Within only a couple of years after the thousandth anniversary of the founding of Rome, something else begins to happen that sparks Christians' attention. The Emperor Decius proclaims an empirewide sacrifice, and this really is the event that for the very first time will be the occasion of persecution of Christians throughout the empire. All Christians are expected to sacrifice or be liable to imprisonment or death. So the question will be--will they sacrifice to the emperor or remain faithful to Christ? And so, in the light of that kind of expectation of what they should do, reading it now in the context of the Revelation of John, on the heels of the first time a thousand becomes a significant number in their experience, some people at least in the Eastern part of the empire begin to say, "Wait a minute, this looks like things that John predicts for the end of time."

And then the signs become even more clear from their perspective. Not only is there persecution, there's another plague that breaks out in this period. Then the Emperor Decius goes on a campaign in the eastern provinces and is actually killed by the Persians. Some people were glad and say the Persian army is kind of resembling the locusts described in the Revelation of John. ...

Fifty years after the persecution by Decius, another persecution breaks out ... the Great Persecution under the Emperor Diocletian, and it runs roughly from 303 to 313 CE. It's the one time really where there is not only a proscription of Christianity, large arrests of Christians and martyrdom of quite a number, but even destruction of church buildings. It's at the end of this that Constantine the Great will come forward and not only defeat some of the other imperial claimants but will also then turn around and declare Christianity a legitimate religion of the Roman Empire. ...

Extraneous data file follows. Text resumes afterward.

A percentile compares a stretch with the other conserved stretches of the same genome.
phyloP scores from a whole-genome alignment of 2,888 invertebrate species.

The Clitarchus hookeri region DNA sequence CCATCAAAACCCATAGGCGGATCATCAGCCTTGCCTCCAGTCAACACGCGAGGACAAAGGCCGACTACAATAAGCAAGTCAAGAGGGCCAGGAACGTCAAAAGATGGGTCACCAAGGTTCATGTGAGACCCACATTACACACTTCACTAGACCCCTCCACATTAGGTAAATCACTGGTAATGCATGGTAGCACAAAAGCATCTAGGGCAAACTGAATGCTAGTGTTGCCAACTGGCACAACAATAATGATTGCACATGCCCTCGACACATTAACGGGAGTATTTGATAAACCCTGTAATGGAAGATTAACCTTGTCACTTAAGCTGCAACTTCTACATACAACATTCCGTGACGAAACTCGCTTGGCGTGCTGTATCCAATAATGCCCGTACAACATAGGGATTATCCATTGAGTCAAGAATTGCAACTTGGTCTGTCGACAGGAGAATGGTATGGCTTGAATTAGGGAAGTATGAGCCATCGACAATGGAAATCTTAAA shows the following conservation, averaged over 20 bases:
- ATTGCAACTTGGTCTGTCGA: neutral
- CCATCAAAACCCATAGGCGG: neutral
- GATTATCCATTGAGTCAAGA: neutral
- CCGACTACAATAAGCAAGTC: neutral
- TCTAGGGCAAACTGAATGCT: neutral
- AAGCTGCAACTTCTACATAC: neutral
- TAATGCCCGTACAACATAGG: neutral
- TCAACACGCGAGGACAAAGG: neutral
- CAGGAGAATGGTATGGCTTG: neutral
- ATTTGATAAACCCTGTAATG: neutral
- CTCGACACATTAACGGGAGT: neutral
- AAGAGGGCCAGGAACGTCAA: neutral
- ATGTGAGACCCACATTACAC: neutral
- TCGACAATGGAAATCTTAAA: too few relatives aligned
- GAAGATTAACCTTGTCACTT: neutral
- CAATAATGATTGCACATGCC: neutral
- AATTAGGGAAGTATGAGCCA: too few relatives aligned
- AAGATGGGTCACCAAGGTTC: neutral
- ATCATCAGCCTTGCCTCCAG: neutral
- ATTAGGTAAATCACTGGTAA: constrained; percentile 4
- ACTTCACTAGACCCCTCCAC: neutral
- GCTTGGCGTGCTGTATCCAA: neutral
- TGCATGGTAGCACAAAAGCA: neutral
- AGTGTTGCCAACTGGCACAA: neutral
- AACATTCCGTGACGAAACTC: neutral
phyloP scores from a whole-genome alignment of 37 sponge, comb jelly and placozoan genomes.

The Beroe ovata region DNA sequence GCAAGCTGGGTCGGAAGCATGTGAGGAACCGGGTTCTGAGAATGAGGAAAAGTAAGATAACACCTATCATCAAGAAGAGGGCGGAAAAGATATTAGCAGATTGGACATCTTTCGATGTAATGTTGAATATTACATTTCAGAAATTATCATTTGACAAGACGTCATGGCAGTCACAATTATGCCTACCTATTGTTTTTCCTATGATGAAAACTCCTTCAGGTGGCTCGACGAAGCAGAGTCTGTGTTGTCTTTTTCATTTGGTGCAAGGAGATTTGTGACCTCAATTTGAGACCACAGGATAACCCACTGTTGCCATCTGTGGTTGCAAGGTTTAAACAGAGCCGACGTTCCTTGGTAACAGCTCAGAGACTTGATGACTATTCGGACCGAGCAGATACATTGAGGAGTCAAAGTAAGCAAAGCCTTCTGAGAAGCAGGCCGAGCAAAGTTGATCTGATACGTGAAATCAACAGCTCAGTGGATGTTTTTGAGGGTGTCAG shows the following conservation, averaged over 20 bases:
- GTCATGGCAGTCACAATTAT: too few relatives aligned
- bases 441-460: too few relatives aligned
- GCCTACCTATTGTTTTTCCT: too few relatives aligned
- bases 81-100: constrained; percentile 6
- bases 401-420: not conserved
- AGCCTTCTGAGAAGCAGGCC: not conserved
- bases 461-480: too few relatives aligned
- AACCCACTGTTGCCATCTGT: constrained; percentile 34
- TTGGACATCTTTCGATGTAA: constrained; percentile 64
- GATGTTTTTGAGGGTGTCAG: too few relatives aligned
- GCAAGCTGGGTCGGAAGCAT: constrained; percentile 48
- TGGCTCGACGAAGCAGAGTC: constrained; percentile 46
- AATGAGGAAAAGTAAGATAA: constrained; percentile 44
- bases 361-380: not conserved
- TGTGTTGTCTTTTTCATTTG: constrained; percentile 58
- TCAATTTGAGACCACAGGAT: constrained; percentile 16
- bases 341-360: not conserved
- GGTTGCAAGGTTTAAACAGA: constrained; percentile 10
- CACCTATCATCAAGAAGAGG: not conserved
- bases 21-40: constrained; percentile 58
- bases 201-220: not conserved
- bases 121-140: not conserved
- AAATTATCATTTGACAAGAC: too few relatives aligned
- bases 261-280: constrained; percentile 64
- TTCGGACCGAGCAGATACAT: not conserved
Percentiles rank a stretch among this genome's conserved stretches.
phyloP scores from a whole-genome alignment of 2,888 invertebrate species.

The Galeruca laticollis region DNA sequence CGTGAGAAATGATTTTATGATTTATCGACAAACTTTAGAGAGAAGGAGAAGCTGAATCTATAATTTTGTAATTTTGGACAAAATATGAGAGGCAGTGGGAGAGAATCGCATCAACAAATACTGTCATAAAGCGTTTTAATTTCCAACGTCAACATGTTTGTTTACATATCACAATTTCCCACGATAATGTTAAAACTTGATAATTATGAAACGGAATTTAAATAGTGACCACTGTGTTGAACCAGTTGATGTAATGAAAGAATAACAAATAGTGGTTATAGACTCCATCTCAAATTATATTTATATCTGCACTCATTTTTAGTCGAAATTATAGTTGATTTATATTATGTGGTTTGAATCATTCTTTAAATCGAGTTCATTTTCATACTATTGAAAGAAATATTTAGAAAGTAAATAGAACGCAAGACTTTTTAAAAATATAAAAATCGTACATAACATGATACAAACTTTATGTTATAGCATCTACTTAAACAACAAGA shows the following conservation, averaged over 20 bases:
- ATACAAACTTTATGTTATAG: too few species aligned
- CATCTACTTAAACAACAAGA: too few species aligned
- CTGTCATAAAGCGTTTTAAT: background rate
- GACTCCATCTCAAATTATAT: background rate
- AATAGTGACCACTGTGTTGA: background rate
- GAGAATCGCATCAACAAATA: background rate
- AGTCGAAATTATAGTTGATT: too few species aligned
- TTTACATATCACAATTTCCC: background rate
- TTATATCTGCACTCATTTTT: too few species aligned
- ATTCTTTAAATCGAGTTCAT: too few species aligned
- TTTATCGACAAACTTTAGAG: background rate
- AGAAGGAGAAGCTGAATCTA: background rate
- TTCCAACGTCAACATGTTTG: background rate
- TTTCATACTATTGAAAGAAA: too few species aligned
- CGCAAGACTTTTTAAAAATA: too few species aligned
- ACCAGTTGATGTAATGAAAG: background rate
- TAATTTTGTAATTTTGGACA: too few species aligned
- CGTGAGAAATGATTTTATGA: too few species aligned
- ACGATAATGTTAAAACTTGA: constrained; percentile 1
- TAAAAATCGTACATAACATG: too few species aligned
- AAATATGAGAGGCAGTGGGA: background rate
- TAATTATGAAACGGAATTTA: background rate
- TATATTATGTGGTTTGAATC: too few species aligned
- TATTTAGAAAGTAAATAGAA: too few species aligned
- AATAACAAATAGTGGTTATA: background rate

As long as the empire was pagan, Rome could be an historical stand in for Babylon. After all, that's what the text of apocalypse says. The awkwardness for Christianity, with its own apocalyptic heritage, comes with Christianity's political success. When Constantine converts to one, remember, just one form of Christianity ... in 312, from the perspective of John, the writer of Apocalypse, the beast has entered the church. But from the point of view of Eusebius, one of Constantine's Bishops, it's God's working in history. It's the revelation of the messianic peace that Isaiah talked about. From Eusebius' perspective--I mean we're used to thinking of the empire being Christian, they weren't, it just happened in their lifetime--this is an unthinkable thought and yet it occurs.

So Eusebius, looking at these traditional apocalyptic texts, knows that the traditional apocalyptic reading has to be wrong, because now the empire is Christian. ...The empire isn't God's opponent, and therefore, interpretations that look at these text as speaking about God defeating the evil empire of Rome are clearly wrong interpretations, because now God's servant is himself the emperor.

So what Eusebius will do is, he's one of a number of Christians who begin to discredit an apocalyptic frame of mind, now that Christianity, in a sense, with the consolidation of power under Constantine, settles down into history. Apocalypticism, for people who are prepared to settle down into history, is something that is old fashioned, is clearly wrong and is therefore heresy.

Is there a move to exclude Apocalypse from the New Testament?

The Book of the Apocalypse has a checkered career in the history of the New Testament canon. Canons themselves are local. In some places in the empire, Apocalypse is in the collection, in other places it isn't. ... Different cities have different gospels, and there is no central power, so there is no single agreed upon canon. What you get when you have the Constantinian revolution is a principled opposition to the Book of Apocalypse. Once the weight of communities decide that the book is going to be kept in the collection, then your option is no longer to drop the text, your option is to reinterpret it, and that's what people do next.

Adela Yarbro Collins